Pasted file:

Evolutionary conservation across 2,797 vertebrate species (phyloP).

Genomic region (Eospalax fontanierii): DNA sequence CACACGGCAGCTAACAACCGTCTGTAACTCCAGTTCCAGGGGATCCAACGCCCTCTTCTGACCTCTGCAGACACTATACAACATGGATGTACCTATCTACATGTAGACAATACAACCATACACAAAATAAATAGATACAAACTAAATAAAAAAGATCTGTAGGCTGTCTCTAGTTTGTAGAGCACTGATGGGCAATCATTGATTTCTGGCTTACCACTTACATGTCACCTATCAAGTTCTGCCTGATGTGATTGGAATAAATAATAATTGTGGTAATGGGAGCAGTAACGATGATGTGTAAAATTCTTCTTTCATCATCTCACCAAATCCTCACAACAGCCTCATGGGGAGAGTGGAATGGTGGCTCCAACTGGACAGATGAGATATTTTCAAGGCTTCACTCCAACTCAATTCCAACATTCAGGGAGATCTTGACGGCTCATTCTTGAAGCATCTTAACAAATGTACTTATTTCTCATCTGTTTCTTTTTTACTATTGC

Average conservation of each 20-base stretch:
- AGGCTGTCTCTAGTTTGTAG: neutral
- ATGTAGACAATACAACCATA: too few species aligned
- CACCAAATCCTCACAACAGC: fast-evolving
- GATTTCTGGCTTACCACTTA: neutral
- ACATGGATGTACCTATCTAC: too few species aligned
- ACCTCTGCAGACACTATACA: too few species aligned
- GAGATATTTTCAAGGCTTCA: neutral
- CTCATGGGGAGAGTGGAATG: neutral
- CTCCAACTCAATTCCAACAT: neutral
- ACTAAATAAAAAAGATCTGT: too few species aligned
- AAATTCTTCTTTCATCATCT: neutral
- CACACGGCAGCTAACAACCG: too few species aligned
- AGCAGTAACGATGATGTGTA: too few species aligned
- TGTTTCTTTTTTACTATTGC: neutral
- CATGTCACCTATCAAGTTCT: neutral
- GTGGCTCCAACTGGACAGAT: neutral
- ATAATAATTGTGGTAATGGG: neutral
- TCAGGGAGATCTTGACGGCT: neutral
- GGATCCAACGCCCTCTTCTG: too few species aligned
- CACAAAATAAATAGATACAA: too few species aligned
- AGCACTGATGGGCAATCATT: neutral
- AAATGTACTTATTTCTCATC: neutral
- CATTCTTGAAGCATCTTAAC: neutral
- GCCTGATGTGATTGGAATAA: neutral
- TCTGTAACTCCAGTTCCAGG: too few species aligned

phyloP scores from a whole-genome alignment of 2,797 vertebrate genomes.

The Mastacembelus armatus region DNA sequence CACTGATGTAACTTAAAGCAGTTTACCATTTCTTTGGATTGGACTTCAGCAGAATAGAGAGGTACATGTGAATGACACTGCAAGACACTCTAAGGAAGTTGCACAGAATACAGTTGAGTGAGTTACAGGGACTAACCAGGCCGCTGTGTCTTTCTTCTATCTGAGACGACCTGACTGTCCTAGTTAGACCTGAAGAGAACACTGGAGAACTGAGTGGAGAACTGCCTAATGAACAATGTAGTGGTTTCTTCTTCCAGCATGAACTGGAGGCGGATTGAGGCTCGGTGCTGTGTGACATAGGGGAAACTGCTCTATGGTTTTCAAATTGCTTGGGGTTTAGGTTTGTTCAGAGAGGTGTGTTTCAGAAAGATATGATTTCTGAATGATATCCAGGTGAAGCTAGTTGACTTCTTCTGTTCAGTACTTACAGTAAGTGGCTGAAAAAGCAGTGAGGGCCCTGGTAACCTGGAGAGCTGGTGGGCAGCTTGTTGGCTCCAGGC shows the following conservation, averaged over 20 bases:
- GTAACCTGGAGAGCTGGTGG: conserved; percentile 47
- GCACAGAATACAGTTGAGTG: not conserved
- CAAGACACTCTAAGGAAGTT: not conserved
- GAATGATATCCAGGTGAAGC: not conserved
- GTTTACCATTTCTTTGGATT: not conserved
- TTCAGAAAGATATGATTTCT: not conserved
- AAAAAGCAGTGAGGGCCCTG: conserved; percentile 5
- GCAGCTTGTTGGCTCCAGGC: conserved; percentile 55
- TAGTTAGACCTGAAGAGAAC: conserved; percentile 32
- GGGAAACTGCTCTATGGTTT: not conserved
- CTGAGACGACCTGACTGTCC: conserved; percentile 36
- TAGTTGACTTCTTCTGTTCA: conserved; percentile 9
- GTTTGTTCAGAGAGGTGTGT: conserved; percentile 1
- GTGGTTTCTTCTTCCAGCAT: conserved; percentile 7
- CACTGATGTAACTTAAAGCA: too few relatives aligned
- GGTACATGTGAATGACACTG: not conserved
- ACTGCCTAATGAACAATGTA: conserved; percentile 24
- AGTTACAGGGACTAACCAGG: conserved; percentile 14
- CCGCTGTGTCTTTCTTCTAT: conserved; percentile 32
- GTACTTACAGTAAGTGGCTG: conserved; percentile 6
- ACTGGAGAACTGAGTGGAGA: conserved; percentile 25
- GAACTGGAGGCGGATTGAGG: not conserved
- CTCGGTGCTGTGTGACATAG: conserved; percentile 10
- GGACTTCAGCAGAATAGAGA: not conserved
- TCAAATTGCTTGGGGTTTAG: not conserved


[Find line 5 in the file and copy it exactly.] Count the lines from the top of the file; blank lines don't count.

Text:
- ATGTAGACAATACAACCATA: too few species aligned